- Segmentation: The operation of separating a field of interest in an imaging study remains a labor-intensive task and subject to inconsistency. Deep learning depicts the most potential to address this inadequacy. Given its ability to learn complex data representations, AI can help in the process of deep learning by detecting undesired variation, such as the inter-reader variability, and can hence be applied to a large variety of clinical conditions and parameters.
- Monitoring and Registration: Monitoring the development of a tumor requires the comparison of numerous images to track progress through image registration. While some change characteristics are directly identifiable by humans, such as moderately large variations in object size shape and cavitations, others are not. These could comprise of subtle variations in consistency and heterogeneity inside the object. Inferior image registration, production of numerous objects and physiological changes over time all contribute to more difficult change analyses. This is where AI helps in enhancing the quality of images for detailed analysis of the segment.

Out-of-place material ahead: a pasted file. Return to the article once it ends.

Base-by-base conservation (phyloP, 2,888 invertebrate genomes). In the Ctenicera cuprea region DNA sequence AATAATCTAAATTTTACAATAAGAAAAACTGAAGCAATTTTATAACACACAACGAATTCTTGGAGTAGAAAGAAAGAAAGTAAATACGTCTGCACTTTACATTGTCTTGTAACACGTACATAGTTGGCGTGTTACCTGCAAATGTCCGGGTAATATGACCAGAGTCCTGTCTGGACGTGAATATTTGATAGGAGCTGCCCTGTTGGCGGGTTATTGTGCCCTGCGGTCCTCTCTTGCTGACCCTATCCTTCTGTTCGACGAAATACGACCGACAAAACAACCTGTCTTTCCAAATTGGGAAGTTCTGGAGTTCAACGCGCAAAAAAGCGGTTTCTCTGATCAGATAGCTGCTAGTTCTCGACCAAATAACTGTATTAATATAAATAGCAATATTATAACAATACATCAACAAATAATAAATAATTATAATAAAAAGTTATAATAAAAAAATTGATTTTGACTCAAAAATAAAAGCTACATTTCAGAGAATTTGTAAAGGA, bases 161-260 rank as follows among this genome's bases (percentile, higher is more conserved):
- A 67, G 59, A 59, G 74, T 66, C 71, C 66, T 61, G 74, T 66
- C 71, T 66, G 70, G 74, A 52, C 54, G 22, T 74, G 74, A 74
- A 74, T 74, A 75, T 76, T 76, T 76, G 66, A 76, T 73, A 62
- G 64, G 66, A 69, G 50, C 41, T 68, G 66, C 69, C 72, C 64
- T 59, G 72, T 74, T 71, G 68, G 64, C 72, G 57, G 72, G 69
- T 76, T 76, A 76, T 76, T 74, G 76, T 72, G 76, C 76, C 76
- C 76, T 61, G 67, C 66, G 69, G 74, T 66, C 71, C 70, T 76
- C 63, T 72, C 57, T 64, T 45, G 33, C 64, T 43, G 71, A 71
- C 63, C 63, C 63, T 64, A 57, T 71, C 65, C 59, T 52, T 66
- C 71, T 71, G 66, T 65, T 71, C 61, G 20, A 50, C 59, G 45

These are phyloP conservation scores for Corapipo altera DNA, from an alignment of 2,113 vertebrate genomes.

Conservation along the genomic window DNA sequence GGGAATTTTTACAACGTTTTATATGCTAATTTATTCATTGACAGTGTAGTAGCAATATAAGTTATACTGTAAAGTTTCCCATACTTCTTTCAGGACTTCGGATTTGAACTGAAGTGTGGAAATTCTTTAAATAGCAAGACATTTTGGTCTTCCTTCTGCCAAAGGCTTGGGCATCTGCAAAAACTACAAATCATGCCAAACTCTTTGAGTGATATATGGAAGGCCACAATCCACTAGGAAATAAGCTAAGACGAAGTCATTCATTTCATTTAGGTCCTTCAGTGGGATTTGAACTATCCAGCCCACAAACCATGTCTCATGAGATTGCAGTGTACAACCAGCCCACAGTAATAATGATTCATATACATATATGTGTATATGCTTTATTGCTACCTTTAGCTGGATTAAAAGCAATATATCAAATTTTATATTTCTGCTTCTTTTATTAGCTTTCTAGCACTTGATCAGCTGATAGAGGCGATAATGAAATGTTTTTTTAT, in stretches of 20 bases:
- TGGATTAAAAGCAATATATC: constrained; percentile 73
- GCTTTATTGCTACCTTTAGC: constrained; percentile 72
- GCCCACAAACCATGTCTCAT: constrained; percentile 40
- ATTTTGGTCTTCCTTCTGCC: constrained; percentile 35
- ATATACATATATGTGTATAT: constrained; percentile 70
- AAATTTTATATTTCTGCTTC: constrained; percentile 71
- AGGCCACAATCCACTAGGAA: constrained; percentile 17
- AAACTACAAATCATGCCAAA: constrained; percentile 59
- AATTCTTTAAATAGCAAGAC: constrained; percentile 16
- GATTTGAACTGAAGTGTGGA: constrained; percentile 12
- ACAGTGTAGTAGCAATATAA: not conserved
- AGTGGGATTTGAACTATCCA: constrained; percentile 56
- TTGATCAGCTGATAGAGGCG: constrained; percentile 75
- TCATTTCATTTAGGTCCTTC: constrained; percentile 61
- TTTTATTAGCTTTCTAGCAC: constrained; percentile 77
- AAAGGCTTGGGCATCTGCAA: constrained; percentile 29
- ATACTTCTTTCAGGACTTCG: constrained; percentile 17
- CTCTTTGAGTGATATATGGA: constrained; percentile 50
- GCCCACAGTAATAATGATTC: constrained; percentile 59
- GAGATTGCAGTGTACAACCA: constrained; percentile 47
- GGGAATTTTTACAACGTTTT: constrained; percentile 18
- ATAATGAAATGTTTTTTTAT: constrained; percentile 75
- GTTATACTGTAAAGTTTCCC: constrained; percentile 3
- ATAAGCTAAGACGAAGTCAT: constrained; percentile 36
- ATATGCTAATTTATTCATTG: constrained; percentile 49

- Image Acquisition: In radiology, the accuracy of medical decision-making depends on the richness of information enclosed in an image. AI technology is balanced to assist address challenges to high-quality image attainment. The first is the difference in imaging protocols and modalities. There is a difference between advancements in image acquisition hardware and image-reconstruction software, a gap that can potentially be addressed by AI methods by suppressing the quantity and improving overall quality.
What does AI-powered imaging workflow look like?
Artificial Intelligence has helped transform the entire radiology and imaging outlook for the healthcare department. It has also brought the element of digitalization in the process which in turn is significantly contributing to better treatment by faster diagnosis and improved efficiency. AI-powered applications have the potential to improve every step of the imaging workflow process. The below mentioned steps is a glimpse into the process of establishing AI powered imaging network.